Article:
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plastics-avoid-2-6-mdWe buy them by the case — styrofoam cups and plastic plates.  We use lots of them, cases and cases each year, because we’re Baptist and we eat a lot.  We wouldn’t think of making you eat with plastic forks and knives because they break. Nope, we use real stainless steel silverware, but we pour our tea and coffee into styrofoam cups and eat off of plastic plates.  Why?

We probably use throw-aways so we don’t have to wash dishes.  We don’t have a kitchen staff, only volunteers, and nobody likes to wash dishes.  Washing the silverware and serving pieces takes long enough.  But we’ve never really had a conversation about why we use styrofoam cups and plastic plates.  We need to.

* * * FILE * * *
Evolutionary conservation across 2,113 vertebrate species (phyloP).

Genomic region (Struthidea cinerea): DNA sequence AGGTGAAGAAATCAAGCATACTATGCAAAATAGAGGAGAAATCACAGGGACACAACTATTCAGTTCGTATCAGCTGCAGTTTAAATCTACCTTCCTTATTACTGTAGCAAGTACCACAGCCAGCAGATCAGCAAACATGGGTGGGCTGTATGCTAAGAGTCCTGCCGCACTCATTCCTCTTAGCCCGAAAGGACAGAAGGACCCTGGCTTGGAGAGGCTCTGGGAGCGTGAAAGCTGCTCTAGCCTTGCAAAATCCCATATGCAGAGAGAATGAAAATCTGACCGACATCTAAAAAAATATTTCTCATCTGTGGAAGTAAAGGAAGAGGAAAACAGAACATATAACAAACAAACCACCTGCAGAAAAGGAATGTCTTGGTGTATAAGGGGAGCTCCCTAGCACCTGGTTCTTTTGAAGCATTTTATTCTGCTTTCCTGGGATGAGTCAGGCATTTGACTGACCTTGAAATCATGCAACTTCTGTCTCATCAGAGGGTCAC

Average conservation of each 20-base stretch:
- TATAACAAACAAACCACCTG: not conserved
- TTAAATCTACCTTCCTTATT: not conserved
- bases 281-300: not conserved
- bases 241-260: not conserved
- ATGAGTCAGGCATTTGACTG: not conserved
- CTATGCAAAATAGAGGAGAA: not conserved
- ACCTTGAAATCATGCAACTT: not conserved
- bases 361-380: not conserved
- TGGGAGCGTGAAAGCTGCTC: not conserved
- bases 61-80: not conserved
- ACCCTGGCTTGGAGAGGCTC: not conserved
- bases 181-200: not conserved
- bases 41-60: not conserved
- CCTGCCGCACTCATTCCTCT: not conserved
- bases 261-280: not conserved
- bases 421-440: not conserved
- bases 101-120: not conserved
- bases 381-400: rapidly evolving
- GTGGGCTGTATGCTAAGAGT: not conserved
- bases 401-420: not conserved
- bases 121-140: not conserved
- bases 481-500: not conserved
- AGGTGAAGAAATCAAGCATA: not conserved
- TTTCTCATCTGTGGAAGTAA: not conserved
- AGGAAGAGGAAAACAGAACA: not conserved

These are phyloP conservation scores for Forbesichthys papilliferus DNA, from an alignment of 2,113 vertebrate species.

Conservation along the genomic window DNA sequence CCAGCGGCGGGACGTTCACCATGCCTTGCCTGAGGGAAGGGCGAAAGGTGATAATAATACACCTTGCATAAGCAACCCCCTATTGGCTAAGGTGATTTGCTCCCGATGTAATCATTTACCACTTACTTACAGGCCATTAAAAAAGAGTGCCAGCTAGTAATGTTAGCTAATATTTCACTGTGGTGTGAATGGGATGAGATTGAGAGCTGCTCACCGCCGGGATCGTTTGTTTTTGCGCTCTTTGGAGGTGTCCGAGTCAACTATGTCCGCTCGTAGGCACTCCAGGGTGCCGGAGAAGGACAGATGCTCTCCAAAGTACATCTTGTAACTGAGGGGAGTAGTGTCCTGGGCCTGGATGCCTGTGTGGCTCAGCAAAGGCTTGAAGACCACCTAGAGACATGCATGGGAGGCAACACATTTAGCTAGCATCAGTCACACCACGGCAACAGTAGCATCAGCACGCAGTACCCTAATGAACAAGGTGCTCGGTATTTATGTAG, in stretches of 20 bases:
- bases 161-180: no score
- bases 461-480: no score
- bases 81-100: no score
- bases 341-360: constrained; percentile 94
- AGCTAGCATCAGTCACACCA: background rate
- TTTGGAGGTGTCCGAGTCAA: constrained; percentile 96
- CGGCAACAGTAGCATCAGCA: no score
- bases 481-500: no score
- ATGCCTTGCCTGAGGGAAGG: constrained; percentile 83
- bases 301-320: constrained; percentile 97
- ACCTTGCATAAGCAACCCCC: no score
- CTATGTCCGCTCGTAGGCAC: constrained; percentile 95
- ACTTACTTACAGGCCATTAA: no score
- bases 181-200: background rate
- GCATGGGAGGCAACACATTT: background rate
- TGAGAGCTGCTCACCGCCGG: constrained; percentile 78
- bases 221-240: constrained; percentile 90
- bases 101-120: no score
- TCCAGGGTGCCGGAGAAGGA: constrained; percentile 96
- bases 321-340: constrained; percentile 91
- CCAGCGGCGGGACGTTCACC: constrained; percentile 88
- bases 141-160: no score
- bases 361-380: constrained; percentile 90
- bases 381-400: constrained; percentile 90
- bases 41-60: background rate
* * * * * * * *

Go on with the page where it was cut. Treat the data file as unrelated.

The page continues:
Not only are these products made from petroleum, but they also take forever (almost literally) to break down in the landfill.  Plus, The Daily Green contends polystyrene (brandname: Styrofoam) can leach harmful residue into food and drink.   In other words, we are facing not one, but three problems: energy, environment, and user health.

Today I’m adding a new topic — Ethics — to this blog’s categories.  I dealt with ethical issues at my other blog, Amicus Dei, for awhile, but congregations need to grapple with ethical decisions, too.  Watch for more posts on ethics.  As my seminary professor, Ebbie Smith used to say, “Ethics is the part of theology that really counts.”  His point being that how we live expresses what we believe.  If we could apply that to our covered-dish suppers that would be a big step.